Syria's besieged Daraya to get first aid since 2012 - but not food

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Daraya expected to receive baby milk, vaccines and school materials in first aid delivery since 2012, but food not among materials in convoy

Syrian prisoners stage a protest and a hunger strike the central prison in Adra near Damascus (AFP)
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Thursday 12 May 2016 12:48 UTC
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Aid agencies are to deliver relief supplies to the besieged Syrian rebel-held town of Daraya on Thursday, the first since 2012, the International Committee of the Red Cross said.

Food, however, is not among the materials delivered, Daraya's local council said on Thursday morning in a Facebook post and aid agencies confirmed.

Five trucks organised by the ICRC, the UN and the Syrian Arab Red Crescent were to deliver baby milk and medical and school supplies to the town which is within a few miles of aid warehouses in the capital.

"We see this as a breakthrough, but not a success," International Red Cross Pawel Krzysiek spokesman told Middle East Eye from a buffer zone near Daraya on Thursday, waiting for the convoy to arrive.

Krzysiek said that this first convoy to arrive in Daraya since November 2012 should be seen as "confidence-building opportunity".

"We are urging everyone who is responsible on the ground to allow this needed aid to Dararya," he said.

Daraya had a pre-war population of around 80,000 people but that has dropped by almost 90 percent, with remaining residents suffering from severe shortages and malnutrition.

Last month, 47 women in the Syrian town sent an open letter saying they were on the verge of witnessing their children and relatives starve to death if aid did not reach them soon.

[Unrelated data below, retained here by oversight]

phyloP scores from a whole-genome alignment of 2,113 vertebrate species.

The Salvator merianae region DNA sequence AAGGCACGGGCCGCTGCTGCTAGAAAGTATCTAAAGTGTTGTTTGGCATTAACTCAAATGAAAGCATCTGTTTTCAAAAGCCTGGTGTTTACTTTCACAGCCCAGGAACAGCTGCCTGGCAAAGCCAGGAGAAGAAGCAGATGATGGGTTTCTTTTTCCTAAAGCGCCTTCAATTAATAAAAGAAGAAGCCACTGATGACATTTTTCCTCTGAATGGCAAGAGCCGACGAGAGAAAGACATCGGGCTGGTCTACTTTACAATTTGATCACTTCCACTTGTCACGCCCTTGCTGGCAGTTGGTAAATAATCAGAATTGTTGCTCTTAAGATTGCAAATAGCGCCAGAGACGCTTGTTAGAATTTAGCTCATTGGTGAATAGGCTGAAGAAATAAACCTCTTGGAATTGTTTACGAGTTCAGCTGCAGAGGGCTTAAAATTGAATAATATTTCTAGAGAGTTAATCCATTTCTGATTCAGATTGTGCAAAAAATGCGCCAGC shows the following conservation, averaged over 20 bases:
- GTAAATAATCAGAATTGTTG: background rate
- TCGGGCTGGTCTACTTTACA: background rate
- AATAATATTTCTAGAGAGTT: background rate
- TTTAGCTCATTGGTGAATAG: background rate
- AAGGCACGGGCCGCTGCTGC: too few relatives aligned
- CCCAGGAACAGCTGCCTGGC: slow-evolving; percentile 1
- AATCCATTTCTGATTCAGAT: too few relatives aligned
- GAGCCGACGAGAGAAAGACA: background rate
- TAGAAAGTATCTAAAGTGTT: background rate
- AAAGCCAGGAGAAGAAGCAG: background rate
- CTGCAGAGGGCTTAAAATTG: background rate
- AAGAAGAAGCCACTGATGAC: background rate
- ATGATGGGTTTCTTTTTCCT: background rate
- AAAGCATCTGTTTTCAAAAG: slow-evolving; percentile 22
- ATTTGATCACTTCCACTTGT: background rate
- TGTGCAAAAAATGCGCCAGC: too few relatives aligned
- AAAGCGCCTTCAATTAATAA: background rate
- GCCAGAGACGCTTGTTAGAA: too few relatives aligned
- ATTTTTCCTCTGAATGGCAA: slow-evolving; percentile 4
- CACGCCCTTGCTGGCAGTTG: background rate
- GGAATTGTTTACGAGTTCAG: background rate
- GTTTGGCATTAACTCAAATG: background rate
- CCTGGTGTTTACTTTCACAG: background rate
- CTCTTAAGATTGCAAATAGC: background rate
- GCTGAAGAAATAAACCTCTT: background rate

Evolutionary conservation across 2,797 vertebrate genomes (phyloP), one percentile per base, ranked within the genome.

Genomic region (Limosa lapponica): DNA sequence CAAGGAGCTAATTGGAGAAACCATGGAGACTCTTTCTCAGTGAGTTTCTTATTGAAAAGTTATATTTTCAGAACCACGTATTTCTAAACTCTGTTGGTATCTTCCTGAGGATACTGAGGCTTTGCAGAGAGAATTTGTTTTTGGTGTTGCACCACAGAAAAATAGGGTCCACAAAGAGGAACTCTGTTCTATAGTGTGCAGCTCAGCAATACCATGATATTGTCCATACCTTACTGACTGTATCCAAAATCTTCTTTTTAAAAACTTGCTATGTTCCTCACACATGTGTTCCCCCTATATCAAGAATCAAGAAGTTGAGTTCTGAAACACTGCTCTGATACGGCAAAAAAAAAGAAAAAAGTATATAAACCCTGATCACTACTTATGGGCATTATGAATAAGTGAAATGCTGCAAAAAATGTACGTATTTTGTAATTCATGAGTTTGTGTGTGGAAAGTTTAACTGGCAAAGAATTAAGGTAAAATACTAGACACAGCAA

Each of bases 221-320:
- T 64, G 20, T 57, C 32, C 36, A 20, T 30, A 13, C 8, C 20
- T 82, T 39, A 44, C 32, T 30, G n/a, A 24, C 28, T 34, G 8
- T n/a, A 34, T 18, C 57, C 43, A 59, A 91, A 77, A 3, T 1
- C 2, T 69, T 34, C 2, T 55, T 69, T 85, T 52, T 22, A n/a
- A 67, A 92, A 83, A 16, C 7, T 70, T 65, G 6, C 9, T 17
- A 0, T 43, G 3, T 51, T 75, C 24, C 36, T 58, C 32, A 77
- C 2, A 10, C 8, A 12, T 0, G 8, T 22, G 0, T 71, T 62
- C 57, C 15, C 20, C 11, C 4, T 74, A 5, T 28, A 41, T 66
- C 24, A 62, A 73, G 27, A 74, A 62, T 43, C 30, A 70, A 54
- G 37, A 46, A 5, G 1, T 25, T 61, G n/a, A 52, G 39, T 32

Since November 2012, when the government's siege on Daraya started, residents have survived off food smuggled in from a nearby town and whatever crops they could grow. Two years ago, the government cut off the town's water supplies.

This January, the crisis in the town quickly escalated when the road to the next town was cut off and frequent government bombing left Daraya's drinking water, siphoned from shallow wells, and farmland contaminated with toxic chemicals, a resident told MEE last month.

Sawsan al-Abaar, one of the signatories of the letter, told MEE last month that she and other women – many of whom, she said, have lost the breadwinners in their families - sent their letter to the world because they “no longer have the patience to be silent”.

“We are seeing our children starting to look like skeletons, our one-year-old babies like three-month olds,” she said. “We are counting on the conscience of the world to help.”

The UN says more than 486,000 people are living under siege in Syria, more than half of them in areas besieged by the government. 

Siege Watch, an independent monitoring network, however has said that the total number of Syrians besieged is more than a million, while the NGO Doctors Without Borders (MSF) puts it at almost 2 million.